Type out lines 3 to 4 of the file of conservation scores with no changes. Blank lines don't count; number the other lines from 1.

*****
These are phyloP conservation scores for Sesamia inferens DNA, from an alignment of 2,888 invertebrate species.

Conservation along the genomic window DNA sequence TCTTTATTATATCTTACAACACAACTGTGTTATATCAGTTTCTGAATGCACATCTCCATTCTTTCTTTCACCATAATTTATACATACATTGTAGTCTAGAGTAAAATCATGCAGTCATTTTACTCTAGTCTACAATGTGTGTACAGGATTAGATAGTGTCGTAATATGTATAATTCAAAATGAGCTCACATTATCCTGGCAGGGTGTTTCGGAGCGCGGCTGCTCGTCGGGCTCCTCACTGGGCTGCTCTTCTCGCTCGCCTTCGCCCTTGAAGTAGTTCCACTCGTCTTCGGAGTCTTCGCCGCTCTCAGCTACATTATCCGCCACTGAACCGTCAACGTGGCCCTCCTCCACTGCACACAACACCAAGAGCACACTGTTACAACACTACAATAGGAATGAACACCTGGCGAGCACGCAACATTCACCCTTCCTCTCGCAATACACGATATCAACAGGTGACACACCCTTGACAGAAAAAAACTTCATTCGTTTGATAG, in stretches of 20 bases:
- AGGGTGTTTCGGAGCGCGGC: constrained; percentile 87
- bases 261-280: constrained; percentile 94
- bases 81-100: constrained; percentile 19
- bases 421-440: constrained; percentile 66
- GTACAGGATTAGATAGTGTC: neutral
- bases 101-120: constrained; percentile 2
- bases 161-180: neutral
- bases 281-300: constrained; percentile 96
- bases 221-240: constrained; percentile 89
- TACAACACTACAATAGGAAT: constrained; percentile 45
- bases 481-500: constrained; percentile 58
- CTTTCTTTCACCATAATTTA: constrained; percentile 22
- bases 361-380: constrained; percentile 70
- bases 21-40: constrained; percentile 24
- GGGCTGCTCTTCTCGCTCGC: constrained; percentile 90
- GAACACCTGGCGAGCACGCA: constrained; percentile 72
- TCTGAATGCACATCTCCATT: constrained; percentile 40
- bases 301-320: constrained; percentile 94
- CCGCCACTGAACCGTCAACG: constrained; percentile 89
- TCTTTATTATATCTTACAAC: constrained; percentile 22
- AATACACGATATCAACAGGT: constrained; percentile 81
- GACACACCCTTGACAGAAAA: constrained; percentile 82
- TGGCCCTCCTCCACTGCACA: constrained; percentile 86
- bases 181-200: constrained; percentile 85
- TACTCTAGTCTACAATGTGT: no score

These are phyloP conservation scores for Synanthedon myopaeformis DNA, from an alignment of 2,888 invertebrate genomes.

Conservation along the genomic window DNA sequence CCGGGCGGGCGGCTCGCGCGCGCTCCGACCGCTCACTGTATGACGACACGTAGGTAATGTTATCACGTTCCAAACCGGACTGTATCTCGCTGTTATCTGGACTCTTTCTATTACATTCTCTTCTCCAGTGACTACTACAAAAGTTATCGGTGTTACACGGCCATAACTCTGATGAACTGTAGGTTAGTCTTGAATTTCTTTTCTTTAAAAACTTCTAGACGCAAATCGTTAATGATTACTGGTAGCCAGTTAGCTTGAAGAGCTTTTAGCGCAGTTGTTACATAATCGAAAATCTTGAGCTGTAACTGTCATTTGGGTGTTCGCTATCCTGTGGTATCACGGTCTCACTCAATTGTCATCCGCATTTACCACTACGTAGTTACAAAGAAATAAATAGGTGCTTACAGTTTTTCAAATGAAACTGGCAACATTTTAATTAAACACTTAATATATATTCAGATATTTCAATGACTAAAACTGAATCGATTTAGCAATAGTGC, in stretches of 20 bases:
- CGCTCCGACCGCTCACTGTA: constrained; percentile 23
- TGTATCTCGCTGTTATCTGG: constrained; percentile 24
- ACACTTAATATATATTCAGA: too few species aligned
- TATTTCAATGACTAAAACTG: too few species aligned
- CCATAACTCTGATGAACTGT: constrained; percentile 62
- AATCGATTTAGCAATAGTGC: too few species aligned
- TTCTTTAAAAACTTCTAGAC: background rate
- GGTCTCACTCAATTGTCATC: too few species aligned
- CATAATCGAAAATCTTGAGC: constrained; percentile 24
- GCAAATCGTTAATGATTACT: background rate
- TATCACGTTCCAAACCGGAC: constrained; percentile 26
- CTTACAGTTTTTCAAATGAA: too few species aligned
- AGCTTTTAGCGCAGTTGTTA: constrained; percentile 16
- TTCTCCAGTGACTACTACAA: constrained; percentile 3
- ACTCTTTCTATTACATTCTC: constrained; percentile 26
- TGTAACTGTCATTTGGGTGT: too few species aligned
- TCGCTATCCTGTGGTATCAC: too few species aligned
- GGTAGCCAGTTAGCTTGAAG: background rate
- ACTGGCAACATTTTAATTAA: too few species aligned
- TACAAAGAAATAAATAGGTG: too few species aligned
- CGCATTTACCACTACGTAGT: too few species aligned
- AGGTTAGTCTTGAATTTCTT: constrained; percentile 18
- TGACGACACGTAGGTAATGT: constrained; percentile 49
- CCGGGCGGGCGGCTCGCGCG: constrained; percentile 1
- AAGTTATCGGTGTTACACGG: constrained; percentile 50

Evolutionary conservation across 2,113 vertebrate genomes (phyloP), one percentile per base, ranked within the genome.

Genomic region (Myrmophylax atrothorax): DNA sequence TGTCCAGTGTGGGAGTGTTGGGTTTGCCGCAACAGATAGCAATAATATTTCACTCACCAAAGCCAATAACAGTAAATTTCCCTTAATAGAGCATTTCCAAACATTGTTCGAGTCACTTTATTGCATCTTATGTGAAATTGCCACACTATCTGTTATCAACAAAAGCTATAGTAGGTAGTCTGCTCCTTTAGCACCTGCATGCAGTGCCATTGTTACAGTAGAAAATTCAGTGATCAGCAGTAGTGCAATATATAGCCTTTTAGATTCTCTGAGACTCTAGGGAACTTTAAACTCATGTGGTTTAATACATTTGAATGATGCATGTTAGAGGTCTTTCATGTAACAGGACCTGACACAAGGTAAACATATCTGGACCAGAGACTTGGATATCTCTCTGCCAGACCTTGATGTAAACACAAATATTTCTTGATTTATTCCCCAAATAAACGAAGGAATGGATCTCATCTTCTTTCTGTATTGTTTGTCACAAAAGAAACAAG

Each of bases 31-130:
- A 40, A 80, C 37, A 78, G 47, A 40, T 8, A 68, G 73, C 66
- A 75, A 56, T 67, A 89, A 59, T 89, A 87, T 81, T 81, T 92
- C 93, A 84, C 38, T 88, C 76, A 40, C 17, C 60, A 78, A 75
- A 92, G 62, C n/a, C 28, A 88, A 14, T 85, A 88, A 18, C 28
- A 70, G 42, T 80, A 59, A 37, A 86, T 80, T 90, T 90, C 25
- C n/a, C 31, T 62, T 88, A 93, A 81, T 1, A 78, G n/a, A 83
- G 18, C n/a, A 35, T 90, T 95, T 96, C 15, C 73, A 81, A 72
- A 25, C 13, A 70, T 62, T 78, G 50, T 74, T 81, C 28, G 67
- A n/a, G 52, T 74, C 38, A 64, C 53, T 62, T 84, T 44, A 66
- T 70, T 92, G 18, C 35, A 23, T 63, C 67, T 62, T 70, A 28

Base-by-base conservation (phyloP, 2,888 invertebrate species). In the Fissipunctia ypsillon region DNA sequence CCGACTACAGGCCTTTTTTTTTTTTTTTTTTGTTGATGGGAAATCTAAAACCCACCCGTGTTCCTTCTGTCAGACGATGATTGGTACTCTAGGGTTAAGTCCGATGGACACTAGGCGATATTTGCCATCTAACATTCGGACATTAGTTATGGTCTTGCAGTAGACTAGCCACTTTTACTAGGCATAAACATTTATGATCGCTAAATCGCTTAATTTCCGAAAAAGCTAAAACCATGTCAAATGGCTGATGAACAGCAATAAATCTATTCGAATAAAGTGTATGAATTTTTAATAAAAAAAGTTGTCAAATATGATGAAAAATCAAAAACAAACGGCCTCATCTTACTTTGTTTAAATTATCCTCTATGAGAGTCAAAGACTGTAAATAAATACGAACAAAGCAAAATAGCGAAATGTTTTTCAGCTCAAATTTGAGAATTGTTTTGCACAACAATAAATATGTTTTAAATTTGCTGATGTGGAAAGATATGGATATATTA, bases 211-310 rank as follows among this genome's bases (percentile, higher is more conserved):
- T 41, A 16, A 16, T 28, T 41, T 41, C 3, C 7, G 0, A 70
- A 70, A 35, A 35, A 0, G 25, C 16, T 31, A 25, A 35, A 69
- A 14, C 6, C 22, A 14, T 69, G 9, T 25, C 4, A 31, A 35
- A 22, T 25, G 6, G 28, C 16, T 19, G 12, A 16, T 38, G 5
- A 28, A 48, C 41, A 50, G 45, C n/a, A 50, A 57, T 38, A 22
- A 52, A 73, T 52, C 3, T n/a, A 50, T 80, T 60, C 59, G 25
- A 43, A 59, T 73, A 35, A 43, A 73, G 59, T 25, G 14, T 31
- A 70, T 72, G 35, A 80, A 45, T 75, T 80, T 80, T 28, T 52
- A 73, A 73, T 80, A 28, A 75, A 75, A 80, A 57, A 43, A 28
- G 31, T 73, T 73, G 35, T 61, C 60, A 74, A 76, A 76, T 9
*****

- AGGGTGTTTCGGAGCGCGGC: constrained; percentile 87
- bases 261-280: constrained; percentile 94